For almost a year, Emanuela Bassora blamed her husband's death on an incompetent doctor. Now, she's wondering whether a skilled doctor made bad decisions to save money for Humana Health Care Plans.
Despite nagging problems that wouldn't abate, she said, Emanuele Bassora's doctor prescribed simple remedies, such as cough syrup for a chronic cough and antibiotics for swollen glands. The 66-year-old man was told to diet to control his painfully distended belly, she said.
Finally, the Bassoras switched to a different doctor who prodded the sick man's stomach and X-rayed his lungs. Mrs. Bassora remembers what the doctor said: "My Lord, you're filled with water."
But it was too late to treat him effectively. Bassora died one month later from lymphatic cancer.
The couple had belonged to the Humana Gold Plus Plan, one of the private insurance companies that contract with the federal government to provide Medicare coverage to the disabled and elderly, and in the process save taxpayers billions of dollars.
In a landmark case working its way through Hillsborough Circuit Court, Humana is defending itself against accusations it forces primary care doctors to save money by withholding care to seriously ill patients, blocking access to specialists and delaying treatment.
Several plaintiffs claim their primary care doctors denied them access to specialists despite chronic complaints that later were diagnosed as cancer. One of the original plaintiffs has since died of the disease.
The case is being fought as a violation of state marketing laws, which require truthful advertising of HMOs, said Jonathan Alpert, the Tampa lawyer who represents the plaintiffs.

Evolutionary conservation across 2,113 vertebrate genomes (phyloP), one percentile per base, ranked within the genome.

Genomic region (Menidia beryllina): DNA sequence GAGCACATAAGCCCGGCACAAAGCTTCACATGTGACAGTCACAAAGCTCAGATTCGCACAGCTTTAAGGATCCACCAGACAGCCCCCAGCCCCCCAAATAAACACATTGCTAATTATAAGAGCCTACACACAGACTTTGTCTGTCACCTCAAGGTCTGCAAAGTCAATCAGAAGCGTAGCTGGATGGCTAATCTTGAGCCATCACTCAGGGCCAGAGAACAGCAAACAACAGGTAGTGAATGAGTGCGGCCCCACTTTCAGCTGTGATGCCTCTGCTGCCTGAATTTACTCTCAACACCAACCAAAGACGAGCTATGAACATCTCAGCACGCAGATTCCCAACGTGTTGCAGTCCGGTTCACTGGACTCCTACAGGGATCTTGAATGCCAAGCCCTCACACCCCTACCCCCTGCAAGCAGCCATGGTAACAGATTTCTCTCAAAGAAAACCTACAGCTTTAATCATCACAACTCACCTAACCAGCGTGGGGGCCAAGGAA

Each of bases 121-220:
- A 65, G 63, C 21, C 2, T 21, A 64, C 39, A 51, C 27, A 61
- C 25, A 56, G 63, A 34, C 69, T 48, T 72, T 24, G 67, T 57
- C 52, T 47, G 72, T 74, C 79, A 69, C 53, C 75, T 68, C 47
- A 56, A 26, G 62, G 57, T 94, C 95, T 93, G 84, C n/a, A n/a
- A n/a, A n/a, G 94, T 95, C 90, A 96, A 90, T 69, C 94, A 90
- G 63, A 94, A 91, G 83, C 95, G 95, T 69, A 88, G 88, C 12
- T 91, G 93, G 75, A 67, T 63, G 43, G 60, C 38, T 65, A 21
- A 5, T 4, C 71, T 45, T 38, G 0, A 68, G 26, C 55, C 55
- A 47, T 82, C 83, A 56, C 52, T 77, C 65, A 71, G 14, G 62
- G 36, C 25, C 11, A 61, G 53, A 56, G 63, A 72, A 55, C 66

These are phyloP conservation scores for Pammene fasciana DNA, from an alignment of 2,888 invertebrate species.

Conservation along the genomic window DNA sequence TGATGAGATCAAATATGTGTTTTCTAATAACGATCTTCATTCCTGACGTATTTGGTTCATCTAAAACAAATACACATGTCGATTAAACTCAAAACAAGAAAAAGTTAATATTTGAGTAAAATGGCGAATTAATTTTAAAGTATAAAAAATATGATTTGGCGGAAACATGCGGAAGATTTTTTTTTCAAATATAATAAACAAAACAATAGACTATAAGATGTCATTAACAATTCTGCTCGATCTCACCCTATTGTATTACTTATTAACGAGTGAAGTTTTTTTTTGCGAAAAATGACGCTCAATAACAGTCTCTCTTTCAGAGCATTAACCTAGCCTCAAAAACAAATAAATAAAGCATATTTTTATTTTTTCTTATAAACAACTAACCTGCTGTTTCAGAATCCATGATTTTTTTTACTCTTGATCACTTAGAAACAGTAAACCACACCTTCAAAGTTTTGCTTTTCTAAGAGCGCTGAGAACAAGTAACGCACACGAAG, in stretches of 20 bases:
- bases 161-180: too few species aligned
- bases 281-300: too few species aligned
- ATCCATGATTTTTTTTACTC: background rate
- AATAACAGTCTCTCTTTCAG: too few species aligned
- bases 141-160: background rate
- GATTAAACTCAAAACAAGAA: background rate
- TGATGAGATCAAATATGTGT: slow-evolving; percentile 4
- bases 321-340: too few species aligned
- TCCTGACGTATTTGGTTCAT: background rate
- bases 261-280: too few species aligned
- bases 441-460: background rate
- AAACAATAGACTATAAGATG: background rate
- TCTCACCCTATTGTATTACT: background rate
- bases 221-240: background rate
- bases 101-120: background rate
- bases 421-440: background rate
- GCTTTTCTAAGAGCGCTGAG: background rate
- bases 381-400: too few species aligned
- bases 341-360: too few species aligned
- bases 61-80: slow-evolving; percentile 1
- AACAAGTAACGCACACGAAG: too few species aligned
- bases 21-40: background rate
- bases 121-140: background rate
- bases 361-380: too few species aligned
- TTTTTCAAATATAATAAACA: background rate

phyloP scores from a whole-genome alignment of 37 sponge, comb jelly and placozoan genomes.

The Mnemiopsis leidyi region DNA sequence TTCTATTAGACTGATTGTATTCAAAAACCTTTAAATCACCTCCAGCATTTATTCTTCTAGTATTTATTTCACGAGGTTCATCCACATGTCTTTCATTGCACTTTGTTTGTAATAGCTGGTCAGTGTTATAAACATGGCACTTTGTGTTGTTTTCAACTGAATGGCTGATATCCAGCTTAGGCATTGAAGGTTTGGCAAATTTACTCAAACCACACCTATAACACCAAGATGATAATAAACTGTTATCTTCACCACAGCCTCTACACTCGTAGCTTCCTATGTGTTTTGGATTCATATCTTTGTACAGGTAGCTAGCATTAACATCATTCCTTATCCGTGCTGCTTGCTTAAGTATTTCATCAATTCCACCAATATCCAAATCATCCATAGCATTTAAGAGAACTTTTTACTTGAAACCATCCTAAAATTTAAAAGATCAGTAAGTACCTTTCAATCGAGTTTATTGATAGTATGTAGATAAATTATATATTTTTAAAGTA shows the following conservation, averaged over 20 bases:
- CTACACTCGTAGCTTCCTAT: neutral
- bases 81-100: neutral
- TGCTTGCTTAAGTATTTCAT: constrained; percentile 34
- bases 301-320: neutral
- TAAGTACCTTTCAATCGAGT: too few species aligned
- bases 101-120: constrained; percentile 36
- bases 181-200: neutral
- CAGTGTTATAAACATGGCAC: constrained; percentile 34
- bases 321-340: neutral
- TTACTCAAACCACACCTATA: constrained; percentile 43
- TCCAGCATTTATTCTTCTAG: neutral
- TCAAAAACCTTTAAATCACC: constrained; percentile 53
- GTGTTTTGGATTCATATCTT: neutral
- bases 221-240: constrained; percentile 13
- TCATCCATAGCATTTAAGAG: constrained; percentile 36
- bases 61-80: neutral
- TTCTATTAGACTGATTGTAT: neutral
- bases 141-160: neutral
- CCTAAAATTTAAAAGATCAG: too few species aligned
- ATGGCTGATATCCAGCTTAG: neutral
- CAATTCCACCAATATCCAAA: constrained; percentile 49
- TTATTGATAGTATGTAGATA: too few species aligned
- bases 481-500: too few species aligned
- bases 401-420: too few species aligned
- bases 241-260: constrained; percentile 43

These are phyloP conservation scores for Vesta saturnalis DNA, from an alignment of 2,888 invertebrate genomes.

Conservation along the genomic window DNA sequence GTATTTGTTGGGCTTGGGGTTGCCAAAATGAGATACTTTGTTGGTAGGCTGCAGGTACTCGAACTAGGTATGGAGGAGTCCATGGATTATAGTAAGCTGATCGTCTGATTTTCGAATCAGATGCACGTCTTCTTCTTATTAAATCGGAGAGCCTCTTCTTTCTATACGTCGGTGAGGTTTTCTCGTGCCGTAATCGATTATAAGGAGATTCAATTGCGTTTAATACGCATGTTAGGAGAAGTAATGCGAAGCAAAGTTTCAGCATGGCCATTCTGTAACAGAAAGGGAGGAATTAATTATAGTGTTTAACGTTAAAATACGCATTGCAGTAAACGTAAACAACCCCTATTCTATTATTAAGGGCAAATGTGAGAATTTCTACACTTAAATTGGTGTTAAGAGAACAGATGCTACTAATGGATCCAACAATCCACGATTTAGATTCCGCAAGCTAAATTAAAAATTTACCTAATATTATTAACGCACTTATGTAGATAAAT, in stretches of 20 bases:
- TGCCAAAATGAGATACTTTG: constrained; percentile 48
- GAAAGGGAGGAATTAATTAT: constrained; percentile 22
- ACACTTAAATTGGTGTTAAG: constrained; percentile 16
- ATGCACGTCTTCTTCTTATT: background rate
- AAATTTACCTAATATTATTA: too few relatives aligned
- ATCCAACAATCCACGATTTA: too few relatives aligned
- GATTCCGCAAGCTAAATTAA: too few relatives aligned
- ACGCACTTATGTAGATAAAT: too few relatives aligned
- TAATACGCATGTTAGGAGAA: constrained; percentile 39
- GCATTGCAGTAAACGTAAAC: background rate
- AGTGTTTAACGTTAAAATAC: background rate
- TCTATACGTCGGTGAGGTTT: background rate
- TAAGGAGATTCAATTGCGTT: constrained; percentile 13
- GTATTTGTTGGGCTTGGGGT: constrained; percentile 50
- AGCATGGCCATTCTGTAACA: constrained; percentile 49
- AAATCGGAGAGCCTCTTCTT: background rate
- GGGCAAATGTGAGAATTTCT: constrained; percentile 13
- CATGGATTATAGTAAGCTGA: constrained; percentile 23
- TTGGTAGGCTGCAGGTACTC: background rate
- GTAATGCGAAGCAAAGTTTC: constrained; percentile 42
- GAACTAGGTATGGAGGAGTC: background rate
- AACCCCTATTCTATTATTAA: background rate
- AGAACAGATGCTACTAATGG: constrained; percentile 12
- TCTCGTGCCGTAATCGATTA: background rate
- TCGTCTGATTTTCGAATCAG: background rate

Dr. Jerry Reeves, senior vice president and chief medical officer for the company based in Louisville, Ky., this week defended the medical integrity of the plan, citing the company's 24-hour hot line and ease with which patients can switch doctors or call the company with complaints.
Certainly, Reeves said, it is better for Humana medically, ethically and financially to treat health problems quickly.
Some customers tell a different story. Coverage of the lawsuit has triggered dozens of calls to the Times from current and former Humana customers who described situations similar to those in the lawsuit, which in many cases ended in the death of a loved one. They said medical treatment was delayed or stopped for reasons they never could understand.
One woman said her dying mother was denied a wheelchair, and a leg wound went untreated. A 42-year-old quadriplegic in St. Petersburg said he couldn't get a wheelchair. A Tarpon Springs man wonders why his 79-year-old mother never saw a cardiologist for the heart problem that finally killed her.
Nancy Wilson knew her husband, Vernon, 68, a heavy smoker, was dying from chronic lung disease, so she was stunned when he was discharged in January from St. Petersburg Medical Center and sent to a rehabilitation center for physical therapy. She said Humana didn't consider him sick enough to be hospitalized. He died 48 hours later, she said.
"It's devastating. You try to tell these people he needs help. Something needs to be done. They look at you like you're a piece of tissue paper and they look right through you," she said.
Humana spokeswoman Pam Gadinsky said she is prevented by patient confidentiality laws from discussing individual cases, but she said there was "compelling" information in medical records that was inconsistent with recollections from some family members about treatment.